Michael Onyiego | Nairobi
Kenya’s anti-corruption czar began his tenure amidst high hopes he would break Kenya’s endemic culture of graft. But just over one year later, PLO Lumumba is set to leave office with little accomplished while new laws threaten to cripple the fight against corruption.
A toothless watchdog
In July of last year, Patrick Loch Otieno Lumumba, popularly known as PLO took up office as the director of the Kenya Anti-Corruption Commission. Then a well known lawyer and television personality, he was seen by many at the time as an energetic pick for the anti-graft body, which had been criticized as a toothless watchdog.
Lumumba himself embraced the challenge, promising a new day in notoriously corrupt Kenya. “You cannot run a country whose creed is greed. And the duty of those of us who have been given the honor and privilege to be the arrow’s head in the fight against corruption is to change that creed,” he said.
During the first half of his tenure, it appeared as though Lumumba would deliver on many of his grand promises. In early 2011, some of Kenya’s major politicians found themselves facing serious charges of corruption and graft.
Allegations of irregularities
Foreign Minister Moses Wetang’ula was forced to resign his post after the KACC launched investigations into alleged irregularities in land deals linked to Kenya’s foreign embassies.
Industrialization Minister and Orange Democratic Movement party chief Henry Kosgey stepped down after being linked to illegal imports at Kenya’s port. And, powerful Rift Valley politician and presidential hopeful William Ruto was also forced to resign his cabinet post after being charged with benefiting from the illegal sale of government land.
But for all the theatrics and cases launched by the KACC, none of the major investigations over the past year have amounted to any significant convictions. All of the politicians placed under Lumumba’s axe have since returned to government.
Now, recent allegations made by Lumumba have provoked a backlash in Kenya’s parliament.
The KACC Director accused Kenyan Member of Parliament Cecily Mbarire of attempting to bribe him with a check for just over $1,000. Mbarire has hit back, saying the money was requested by Lumumba himself as a donation to the director’s charitable foundation. Mbarire has further filed a lawsuit in Kenya’s courts, seeking damages for defamation.
The confrontation has provoked the wrath of Kenya’s parliament. In a recent debate, members of the body such as Water and Irrigation Minister Charity Ngilu accused Lumumba of using his office to engage in political attacks. “The kind of a person that we got last year, hoping that he was going to be the right person, really was a big mistake,” Ngilu stated.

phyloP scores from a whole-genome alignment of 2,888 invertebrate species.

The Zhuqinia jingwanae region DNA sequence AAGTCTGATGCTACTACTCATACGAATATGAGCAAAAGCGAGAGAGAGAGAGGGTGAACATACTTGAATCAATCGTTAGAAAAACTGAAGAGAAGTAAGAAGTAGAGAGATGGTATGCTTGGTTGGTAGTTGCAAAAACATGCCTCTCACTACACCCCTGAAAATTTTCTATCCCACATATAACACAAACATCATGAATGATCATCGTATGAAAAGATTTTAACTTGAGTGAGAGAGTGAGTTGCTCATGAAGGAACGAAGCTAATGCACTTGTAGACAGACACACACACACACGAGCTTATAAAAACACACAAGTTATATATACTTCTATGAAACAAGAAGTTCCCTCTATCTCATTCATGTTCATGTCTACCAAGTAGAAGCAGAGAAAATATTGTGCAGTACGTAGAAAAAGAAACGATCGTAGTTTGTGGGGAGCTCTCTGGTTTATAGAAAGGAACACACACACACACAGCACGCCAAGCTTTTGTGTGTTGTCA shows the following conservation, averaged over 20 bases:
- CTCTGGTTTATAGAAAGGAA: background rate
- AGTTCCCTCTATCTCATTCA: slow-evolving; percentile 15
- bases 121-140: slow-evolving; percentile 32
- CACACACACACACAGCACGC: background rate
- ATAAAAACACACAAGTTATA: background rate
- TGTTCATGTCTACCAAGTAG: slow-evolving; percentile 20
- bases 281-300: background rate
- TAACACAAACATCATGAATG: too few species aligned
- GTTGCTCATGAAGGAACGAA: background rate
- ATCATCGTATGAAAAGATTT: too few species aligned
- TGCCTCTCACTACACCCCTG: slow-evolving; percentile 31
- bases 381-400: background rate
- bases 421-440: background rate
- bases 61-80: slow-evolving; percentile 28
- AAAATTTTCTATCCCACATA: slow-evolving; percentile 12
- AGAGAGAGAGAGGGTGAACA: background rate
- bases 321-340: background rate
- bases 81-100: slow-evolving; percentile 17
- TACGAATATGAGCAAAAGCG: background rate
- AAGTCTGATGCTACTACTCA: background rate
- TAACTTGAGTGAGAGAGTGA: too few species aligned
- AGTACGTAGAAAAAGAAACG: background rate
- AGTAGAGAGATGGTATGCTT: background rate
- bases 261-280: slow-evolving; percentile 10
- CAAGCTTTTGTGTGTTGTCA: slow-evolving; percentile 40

Many of the members who spoke out against Lumumba – including Ngilu – have been connected to KACC investigations.
Despite the significant criticism being heaped on the anti-corruption chief, Lumumba is not without supporters. Notably, Vice President Kalonzo Musyoka stood up to hit back at those attacking his record. The Vice President said Kenya’s Lawmakers were threatened by Lumumba’s “bold” fight against official corruption.
Anti-corruption, bill threatened
But the recent debates in Kenya’s parliament threaten more than Lumumba’s job. This week, lawmakers passed the Ethics and Anti-Corruption Bill in order to transition the KACC into the framework envisioned by the new constitution.
On Friday, a coalition of Kenyans NGO’s gathered Thursday to warn against enacting the bill. The Chairman of the National Council of NGOs, Ken Wafula, said the bill’s passage was a personal attack on PLO Lumumba.
“In the end, Parliament legislated against the Directorate of KACC and not corruption. There was a unity of purpose rarely seen in the House in passing some amendments which in our view will greatly undermine the fight against corruption,” Wafula noted.
The bill calls for Lumumba’s immediate dismissal, leaving the post vacant until a new director is appointed through a political process which could potentially take months. During the debate, the parliament rejected granting the agency prosecutorial powers, an obstacle which observers say has often restricted the KACC.
The coalition of NGOs also took issue with an amendment to remove the power of the graft body to regulate foreign bank accounts of public servants. The new constitution forbids public officials from holding foreign accounts, but Wafula said without oversight, the graft body cannot ensure that public officers are not engaging in graft.
It appears as though the recent actions of Lumumba have prompted Parliament to curtail the powers anti-corruption officials in Kenya. But members of the coalition refused to blame the Bills shortcomings on KACC Director Lumumba.
The Ethics and Anti-Corruption Bill needs President Mwai Kibaki’s final signature before it becomes law. Kenya’s NGOs have on the president to send the bill back in order to enact changes that give Kenya’s future anti-corruption body a fair chance at fighting the country’s corruption.